• 1 tbsp fresh lemon juice
  • 6 cups peeled and sliced firm ripe peaches (about 8-10). You don’t have to be precise about the amount!
  • ¼ cup sugar
  • ¼ packed brown sugar
  • 3 tbsp cornstarch, potato starch or flour
  • 1/4 tsp cinnamon
  • Pinch of ground nutmeg or grated nutmeg
  • 1/8 tsp salt
  • 2 tbsp unsalted cold butter, cubed
  • 1 egg beaten with small amount of milk or cream
  1. Preheat the oven to 425°F
  2. Place fresh lemon juice in a large bowl. Add peach slices and toss to combine
  3. In another bowl, whisk sugar, brown sugar, cornstarch (or potato starch or flour), cinnamon, nutmeg and salt (make sure it is lump free). Sprinkle over peach slices and mix gently. Set aside
  4. Roll out pie dough and place on a 9” pie plate
  5. Pour peach filling over pie shell and dot with unsalted butter
    For crostata: gently fold overhanging pie dough over the filling. Double check for any cracks. If there are, gently pinch and fix (this will help keep the juices in)
    For double pie crust: Place second rolled pie dough over peach slices and crimp/decorate as you would a regular pie. Make sure there are some slits or holes on the top to allow steam to escape
  6. Brush egg wash evenly over pie crust (not on the filling)
  7. Place pie on a parchment lined rimmed baking sheet covered in parchment paper (don’t skip this step or you’ll have a mess to clean up)
  8. Bake at 425°F for 20 minutes, then lower temperature to 375°F and bake until pie crust is brown and peach filling is bubbly (approximately 30 – 35 minutes) depending on your oven temperature.  If your pie crust is getting too browned, cover loosely with foil
  9. Let pie cool before serving (if you can wait that long), to allow juices to settle, or you will have a runny pie!

Kitchen notes:

  • If you have a lot of juices from your peach filling, just scoop the peaches onto the pie dough, do not add the remaining juices, it will cause the pie/crostata to overflow and become too wet and soggy.  I find this happens when the peaches are too ripe
  • If you really crave a sweeter pie/crostata, add additional 1 tbsp of sugar and 1 tbsp brown sugar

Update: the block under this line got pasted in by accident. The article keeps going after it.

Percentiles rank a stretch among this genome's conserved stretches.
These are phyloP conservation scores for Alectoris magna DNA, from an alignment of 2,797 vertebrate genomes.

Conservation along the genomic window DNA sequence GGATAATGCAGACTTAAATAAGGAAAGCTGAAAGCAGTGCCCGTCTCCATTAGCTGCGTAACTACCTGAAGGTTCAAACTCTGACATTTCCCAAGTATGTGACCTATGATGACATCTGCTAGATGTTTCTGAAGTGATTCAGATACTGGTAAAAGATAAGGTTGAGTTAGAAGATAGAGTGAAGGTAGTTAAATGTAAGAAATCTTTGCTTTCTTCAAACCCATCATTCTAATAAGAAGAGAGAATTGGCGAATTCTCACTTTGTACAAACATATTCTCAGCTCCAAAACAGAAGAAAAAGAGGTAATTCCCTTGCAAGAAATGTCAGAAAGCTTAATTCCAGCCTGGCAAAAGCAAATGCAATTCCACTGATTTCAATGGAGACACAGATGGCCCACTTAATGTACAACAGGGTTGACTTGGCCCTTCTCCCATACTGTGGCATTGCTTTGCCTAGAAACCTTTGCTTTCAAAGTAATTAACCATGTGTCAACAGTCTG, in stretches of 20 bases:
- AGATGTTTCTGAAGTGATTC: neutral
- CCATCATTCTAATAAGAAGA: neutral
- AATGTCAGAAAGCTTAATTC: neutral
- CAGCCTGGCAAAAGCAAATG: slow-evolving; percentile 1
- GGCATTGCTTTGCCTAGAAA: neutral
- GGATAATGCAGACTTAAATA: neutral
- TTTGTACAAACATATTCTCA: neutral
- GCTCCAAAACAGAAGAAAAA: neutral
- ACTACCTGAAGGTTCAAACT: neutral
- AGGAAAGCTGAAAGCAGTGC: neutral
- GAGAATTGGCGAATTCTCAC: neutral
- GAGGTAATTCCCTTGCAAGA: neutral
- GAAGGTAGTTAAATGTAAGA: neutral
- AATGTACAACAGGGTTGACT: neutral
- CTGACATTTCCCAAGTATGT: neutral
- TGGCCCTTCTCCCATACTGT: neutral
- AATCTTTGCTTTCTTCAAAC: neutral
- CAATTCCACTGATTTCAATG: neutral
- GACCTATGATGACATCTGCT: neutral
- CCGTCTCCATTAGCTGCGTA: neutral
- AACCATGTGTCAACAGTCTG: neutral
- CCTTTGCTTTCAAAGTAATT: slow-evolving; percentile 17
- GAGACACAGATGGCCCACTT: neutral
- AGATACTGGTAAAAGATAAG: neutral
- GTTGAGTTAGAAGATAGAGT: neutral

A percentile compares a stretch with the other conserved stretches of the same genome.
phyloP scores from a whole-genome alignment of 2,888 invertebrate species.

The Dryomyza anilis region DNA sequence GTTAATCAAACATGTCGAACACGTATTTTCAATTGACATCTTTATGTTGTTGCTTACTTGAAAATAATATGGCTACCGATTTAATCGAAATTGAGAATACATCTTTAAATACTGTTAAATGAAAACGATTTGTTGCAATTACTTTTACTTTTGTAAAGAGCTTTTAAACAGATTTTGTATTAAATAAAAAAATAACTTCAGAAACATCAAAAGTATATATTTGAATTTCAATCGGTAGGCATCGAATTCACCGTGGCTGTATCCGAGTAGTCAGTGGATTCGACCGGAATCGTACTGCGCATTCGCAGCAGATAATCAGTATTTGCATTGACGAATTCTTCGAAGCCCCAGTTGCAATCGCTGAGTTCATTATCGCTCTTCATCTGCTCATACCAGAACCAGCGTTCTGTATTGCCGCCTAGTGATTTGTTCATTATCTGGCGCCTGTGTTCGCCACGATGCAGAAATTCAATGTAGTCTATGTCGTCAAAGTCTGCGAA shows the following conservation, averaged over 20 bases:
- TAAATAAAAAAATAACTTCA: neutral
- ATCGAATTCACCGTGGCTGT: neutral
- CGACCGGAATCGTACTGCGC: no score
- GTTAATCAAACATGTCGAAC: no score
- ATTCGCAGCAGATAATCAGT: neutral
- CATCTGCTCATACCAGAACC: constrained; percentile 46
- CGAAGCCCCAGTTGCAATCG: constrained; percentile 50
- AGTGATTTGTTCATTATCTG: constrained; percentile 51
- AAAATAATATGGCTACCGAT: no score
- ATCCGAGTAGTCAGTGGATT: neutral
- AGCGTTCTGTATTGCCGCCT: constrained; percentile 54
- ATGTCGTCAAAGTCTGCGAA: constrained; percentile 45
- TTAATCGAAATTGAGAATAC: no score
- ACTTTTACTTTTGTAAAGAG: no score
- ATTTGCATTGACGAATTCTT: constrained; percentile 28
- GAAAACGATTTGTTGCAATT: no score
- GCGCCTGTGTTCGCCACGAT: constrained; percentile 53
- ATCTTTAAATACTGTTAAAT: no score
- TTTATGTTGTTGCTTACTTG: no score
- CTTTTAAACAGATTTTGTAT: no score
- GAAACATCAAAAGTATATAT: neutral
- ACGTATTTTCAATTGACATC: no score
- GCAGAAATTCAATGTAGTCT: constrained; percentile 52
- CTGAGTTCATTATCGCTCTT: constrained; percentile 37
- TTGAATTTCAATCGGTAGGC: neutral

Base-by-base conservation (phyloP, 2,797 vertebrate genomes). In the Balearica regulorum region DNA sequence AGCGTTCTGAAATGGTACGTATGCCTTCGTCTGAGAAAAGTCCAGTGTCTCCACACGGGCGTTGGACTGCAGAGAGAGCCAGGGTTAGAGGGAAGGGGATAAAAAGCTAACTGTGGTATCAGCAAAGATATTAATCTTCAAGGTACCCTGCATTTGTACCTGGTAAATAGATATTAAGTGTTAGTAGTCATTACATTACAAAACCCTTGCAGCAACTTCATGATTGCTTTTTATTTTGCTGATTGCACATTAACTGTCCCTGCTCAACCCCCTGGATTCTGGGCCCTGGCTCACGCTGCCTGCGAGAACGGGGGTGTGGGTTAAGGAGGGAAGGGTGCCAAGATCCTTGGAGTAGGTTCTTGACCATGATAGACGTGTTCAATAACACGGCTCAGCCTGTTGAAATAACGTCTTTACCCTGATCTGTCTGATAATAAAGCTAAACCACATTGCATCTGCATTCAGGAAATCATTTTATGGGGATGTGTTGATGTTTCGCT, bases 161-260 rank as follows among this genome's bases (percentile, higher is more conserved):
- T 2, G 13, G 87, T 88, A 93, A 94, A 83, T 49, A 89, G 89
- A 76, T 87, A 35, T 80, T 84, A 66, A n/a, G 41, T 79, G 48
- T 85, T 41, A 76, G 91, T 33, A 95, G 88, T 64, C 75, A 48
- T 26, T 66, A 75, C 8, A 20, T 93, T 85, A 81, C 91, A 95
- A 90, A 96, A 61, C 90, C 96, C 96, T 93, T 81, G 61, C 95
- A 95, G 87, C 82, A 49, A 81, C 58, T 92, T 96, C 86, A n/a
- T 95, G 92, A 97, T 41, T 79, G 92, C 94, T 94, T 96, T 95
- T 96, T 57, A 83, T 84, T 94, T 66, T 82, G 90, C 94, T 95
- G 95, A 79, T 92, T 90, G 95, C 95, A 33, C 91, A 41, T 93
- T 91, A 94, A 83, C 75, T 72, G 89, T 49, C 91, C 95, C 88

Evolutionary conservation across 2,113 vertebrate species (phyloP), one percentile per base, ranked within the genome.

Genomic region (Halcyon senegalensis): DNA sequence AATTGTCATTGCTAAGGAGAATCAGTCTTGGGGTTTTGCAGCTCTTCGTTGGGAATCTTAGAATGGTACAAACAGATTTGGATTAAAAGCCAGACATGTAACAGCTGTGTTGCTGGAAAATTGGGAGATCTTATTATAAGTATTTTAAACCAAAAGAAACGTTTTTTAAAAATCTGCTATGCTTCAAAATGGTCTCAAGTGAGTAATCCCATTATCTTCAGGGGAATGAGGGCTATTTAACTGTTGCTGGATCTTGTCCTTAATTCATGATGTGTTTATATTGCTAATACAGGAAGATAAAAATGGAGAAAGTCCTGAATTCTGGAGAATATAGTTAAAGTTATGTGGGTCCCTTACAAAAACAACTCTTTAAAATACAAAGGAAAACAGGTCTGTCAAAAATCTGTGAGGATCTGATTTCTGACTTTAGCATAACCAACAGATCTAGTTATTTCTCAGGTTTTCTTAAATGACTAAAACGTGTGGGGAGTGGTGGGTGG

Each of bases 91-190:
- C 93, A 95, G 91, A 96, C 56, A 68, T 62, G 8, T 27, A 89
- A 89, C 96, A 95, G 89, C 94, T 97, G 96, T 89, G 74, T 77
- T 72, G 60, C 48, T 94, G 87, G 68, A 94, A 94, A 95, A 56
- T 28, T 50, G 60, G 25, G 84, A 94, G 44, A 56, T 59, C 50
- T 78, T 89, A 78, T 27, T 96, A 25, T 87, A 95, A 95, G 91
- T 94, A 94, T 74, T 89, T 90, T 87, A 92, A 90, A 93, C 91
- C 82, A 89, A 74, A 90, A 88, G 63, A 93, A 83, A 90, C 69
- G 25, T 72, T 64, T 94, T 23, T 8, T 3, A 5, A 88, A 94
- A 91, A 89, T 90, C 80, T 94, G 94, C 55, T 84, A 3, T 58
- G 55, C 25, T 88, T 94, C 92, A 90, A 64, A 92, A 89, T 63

Our Favorite Guacamole Recipe


Now that you’ve seen how to make homemade tortilla chips, are you craving guacamole?

There are so many recipes and versions, but it’s quite simple to make.  We like to add plum tomatoes and coriander, but you can also leave them out. The amount of lime juice, salt as well as the spice level can be adjusted to your taste.

This recipe from Martha Stewart is our T&T (tried and true) version.

Our Favorite Guacamole Recipe

Adapted from Martha Stewart


  • 2 – 3 ripe avocados, peeled, pitted, and lightly mashed
  • ¼ cup finely minced onion
  • ½ – 1 small jalapeno pepper, finely diced (remove seeds and ribs for less heat)
  • 1 plum tomato, seeded and diced
  • ¼ cup chopped coriander
  • 2 to 3 tbsp fresh lime juice
  • Coarse salt
  1. In a bowl, combine avocados, onion, jalapeno, tomato, coriander, and lime juice.
  2. Season with salt, and mix to combine
  3. Sprinkle with additional chili peppers if you like it spicy

Kitchen note:

  • You can make the guacamole several hours ahead and keep it in the refrigerator. Cover the bowl with plastic wrap, pressing the plastic directly onto the surface of the guacamole to prevent discoloration

Sparkling Watermelon Lemonade

This drink screams summertime!

I had leftover watermelon and was inspired to mix it with fresh lemon juice. The recipe is so easy and a real thirst quencher. You can easily adjust the amounts to suit your own taste, and you don’t have to measure anything, just eyeball it.

Sparkling Watermelon Lemonade

Makes 6 generous servings


  • 8 cups seedless watermelon, cut into small chunks
  • Juice from 2 lemons
  • 1 tbsp superfine sugar
  1. In a blender combine all ingredients and pulse until very smooth
  2. Pour over ice cubes, about 2/3 full
  3. Fill with sparkling water such as Perrier or San Pellegrino (you can also substitute Sprite or 7 Up. Just eliminate the sugar)

Kitchen note:

  • Depending on the strength of your blender, you may need to blend ingredients in 2 batches


Light and Refreshing Strawberry Mousse


After purchasing a huge amount of Ontario strawberries, I’m now in the midst of a strawberry phase!  After mini strawberry shortcakes, I decided to try my hand at strawberry mousse.

I’ve made mousse before, as part of a cake, but with the hot and humid weather, I opted for just the mousse. Some recipes produce a very firm texture, almost jello-like and I didn’t want that (if the mousse is part of a cake, it has to hold up, so in that case, you do need to use more gelatin).

This recipe only used one package of gelatin and the result was a light, fluffy, pillowy soft and very refreshing dessert. Perfect for summertime!

Strawberry Mousse

Adapted from ochef.com


  • 1 envelope unflavored gelatin
  • 1/4 cup cold water
  • 2 cups hulled, sliced strawberries
  • 1/4 cup granulated sugar
  • 1 cup heavy cream (35%)
  • 3 tbsp icing sugar
  • Whole strawberries for garnish
  1. Sprinkle gelatin over cold water in a small saucepan; let stand 1 minute to soften. Stir over low heat until gelatin is dissolved, about 1 minute. Remove from heat